A recent article (Migrating to Page Controllers) does an excellent job of combining theory with some concrete examples and immediate benefits. The article provides a simple technique for factoring the controller out of the view processing when writing PHP code. Although not necessary for everything, architecture along this direction can really pay off for web apps. Many of the PHP apps that I’ve looked at recently have stand alone pages, and that can make them pretty hard to transform. The trend to move all the processing up to the front of the page helps out quite a bit. Programmers now tend to setup their objects and variables all in one block at the top, and then include the display pages with minimal markup to output the dynamic bits. Unfortunately error display still gets stuck into the logic pretty often. It certainly helps out quite a bit to have all the processing done up front, and that’s half way to the page controller model. The final bit is the refactoring to pull the different views out of the logic and defining a consistent scheme for passing the display info to them. I like the way the description comes off, very practical and tailored towards those who have to refactor their apps to make them look like this.
During the Q&A; at the Niklaus Wirth talk last night someone mentioned formal methods from the Hoare school of work. Such as Hoare Logic. In particular they were asking why the work there had fallen out of favor, and wasn’t used more widely. Which got me thinking about the cost of axiomatic proof of computer systems. Which got me thinking about my background in computer security.
The success of Pascal came many years after it was done, due to the availability of microcomputers. Now there were lots of people available to program who didn’t have to unlearn Fortran. It was driven forward by Borland making the compiler available for only 50 dollars, when other compilers cost thousands. This made a mass market for Pascal.
Here’s some quick notes from the talk that Niklaus Wirth gave at the Computer History Museum on Oct 20th. The topic was “How I Became Interested In Computer Languages”.
Two sets of notes from the New Geography workshop put on by the Institute For The Future
Niklaus Wirth is speaking at the Computer History Museum in Mountain View on the topic “How I Became Interested in Programming Languages”. Wirth is one of those names that pops up over and over again in computer science, like Knuth. I’ve never heard him speak before, and I’m certainly not going to pass up the opportunity to. An RSVP is required, so visit that link and fill out the registration info if you’re planning to go.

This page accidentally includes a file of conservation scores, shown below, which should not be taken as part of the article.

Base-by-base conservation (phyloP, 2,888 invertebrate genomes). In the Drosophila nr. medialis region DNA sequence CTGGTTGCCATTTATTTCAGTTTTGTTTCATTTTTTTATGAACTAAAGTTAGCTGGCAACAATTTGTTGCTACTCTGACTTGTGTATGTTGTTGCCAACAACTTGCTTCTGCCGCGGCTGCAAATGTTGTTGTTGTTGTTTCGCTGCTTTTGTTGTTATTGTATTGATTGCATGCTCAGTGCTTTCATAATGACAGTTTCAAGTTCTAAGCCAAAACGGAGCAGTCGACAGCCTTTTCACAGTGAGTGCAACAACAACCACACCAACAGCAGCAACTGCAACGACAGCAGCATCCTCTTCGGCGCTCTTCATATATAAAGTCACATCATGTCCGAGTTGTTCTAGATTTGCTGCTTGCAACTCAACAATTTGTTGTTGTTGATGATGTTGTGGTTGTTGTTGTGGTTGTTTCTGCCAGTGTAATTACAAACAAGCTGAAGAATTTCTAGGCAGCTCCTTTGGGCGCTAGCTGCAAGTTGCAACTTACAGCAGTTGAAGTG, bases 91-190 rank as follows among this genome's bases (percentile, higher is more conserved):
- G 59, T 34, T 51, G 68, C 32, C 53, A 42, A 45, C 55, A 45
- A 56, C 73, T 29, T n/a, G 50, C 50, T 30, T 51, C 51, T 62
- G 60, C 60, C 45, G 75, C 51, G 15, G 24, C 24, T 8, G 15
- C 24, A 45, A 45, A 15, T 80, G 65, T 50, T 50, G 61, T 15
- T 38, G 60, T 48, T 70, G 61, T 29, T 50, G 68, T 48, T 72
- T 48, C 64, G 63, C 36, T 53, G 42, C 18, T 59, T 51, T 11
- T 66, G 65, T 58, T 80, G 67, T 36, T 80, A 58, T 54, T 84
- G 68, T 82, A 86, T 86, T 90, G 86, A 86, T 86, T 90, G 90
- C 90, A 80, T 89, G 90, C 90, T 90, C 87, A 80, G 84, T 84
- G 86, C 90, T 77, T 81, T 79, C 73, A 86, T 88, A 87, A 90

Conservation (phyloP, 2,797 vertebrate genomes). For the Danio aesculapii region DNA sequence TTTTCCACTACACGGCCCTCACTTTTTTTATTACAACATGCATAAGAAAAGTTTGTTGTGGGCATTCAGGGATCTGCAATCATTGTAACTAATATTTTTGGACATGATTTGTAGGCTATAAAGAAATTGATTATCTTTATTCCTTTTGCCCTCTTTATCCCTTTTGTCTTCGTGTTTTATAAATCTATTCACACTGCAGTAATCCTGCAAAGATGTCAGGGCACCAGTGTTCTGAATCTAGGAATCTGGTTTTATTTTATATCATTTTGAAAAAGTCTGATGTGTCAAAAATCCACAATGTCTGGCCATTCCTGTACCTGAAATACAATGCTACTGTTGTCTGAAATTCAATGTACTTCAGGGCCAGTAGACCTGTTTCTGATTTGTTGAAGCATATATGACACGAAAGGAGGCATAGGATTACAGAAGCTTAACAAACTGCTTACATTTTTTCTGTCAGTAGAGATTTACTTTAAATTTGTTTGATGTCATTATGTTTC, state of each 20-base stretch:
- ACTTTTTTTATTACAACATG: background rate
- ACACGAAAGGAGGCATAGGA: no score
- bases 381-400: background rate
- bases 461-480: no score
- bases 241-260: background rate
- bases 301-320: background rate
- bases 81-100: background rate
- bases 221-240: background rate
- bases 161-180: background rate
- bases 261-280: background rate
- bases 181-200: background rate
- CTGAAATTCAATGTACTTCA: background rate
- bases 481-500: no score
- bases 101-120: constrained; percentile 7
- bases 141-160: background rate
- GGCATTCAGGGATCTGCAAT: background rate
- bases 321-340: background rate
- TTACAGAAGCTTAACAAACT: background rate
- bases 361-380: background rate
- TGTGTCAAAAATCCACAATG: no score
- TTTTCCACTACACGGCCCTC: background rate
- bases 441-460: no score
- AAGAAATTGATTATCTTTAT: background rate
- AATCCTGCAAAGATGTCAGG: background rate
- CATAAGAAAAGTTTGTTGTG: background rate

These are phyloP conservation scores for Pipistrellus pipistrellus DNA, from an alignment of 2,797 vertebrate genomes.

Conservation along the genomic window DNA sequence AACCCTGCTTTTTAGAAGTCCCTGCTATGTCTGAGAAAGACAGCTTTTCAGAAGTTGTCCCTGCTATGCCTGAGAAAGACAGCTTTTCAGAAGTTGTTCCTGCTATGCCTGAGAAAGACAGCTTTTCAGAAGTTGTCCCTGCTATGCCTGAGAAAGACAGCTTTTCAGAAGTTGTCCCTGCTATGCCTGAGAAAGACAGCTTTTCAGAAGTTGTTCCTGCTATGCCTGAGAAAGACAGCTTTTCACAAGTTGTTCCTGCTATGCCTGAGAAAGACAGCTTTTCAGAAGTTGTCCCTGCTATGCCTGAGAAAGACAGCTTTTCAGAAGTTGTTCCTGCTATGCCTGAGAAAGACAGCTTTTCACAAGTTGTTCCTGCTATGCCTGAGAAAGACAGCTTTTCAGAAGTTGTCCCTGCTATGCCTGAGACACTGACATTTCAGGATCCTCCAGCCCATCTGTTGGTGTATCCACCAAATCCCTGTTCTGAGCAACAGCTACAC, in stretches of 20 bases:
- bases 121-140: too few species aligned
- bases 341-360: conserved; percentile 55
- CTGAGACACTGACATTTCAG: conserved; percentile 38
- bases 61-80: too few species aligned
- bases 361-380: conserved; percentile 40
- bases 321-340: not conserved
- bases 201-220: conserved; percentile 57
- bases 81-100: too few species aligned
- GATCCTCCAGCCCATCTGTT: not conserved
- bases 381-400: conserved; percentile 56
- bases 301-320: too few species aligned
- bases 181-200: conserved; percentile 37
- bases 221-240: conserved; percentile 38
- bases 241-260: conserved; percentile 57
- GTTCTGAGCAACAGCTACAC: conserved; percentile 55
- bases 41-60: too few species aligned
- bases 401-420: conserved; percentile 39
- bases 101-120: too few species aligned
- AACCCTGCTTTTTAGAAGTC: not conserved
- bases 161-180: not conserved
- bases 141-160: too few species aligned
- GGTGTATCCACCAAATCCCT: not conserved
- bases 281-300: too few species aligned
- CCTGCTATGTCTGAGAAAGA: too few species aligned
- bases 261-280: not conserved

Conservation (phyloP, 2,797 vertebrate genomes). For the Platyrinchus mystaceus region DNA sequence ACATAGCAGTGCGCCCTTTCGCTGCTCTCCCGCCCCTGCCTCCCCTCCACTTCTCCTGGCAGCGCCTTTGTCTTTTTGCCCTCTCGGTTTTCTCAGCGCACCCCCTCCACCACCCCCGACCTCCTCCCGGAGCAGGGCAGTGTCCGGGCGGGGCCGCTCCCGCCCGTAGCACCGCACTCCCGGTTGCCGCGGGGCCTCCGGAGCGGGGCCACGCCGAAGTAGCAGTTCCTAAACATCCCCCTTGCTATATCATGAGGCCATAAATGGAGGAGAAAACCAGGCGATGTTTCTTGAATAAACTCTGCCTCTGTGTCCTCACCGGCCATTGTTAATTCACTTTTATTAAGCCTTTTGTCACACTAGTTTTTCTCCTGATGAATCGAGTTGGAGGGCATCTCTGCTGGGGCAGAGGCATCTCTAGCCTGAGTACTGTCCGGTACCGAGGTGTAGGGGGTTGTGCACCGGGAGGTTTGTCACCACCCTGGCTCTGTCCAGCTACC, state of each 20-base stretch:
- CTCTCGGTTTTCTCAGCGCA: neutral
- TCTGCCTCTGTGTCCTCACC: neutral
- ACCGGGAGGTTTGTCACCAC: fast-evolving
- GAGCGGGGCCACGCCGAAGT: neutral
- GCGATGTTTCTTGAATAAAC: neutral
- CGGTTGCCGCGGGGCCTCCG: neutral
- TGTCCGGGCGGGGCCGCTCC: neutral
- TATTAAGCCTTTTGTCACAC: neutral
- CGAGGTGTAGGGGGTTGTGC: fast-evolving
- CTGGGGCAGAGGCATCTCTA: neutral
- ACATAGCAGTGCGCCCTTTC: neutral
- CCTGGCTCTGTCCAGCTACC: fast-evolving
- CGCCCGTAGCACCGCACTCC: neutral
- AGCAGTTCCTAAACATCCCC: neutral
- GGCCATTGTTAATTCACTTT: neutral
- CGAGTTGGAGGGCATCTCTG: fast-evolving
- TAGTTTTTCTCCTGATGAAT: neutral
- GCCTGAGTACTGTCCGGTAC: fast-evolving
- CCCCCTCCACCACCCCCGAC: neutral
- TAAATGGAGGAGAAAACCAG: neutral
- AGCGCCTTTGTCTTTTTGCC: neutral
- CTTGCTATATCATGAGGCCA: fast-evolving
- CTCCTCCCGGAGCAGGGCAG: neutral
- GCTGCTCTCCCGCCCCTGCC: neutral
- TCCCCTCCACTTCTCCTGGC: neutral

There’s an SDForum panel presentation tomorrow about Music and Metadata:
Brian Cantoni has a good writeup of a talk about Semantic XHTML given by Kevin Marks and Tantek Celik. The slides are available online as well. There’s some good stuff in there. Lately I’ve been working a bunch with the idea of mixing in additional information with web content. The ideas become much more interesting with the read-write-web in my opinion. There’s an elegant layered model for moving user content around evolving. The APIs that started out with blogging, like MetaWeblog and Atom, provide a transport mechanism. Semantic XHTML can provide the structure for those posts to turn a blog post into something more, like an address book update or a calendar event. And those two realms can remain distinct. A standard blog post without semantic information remains a valid post, using Semantic XHTML in some cases doesn’t preclude using standard HTML in others. For instance the metadata for a micro-content system could be passed as semantic XHTML in a blog post. Systems used to tend to either require metadata or not allow it at all. New systems, like the del.icio.us bookmarking system, allow for optional metadata and don’t enforce any restrictions on how the info is used.
Gnomedex was fantastic. Lots of people to talk to, and I thought the panel discussions were interesting even if others found some fault with them. Being at the conf you hear about a bunch of stuff that it’s hard to find your way to if you weren’t there to hear the off the cuff comments or pick up the links from IRC (I really should have logged the channel… oops). So here’s a bunch of stuff, some from the previous page I had and some new stuff:
I’ve had some great conversations over at Gnomedex so far. Here is a by-no-means complete set of links to people I didn’t know before, but I had interesting conversations with. Now I’m going to be reading their stuff.
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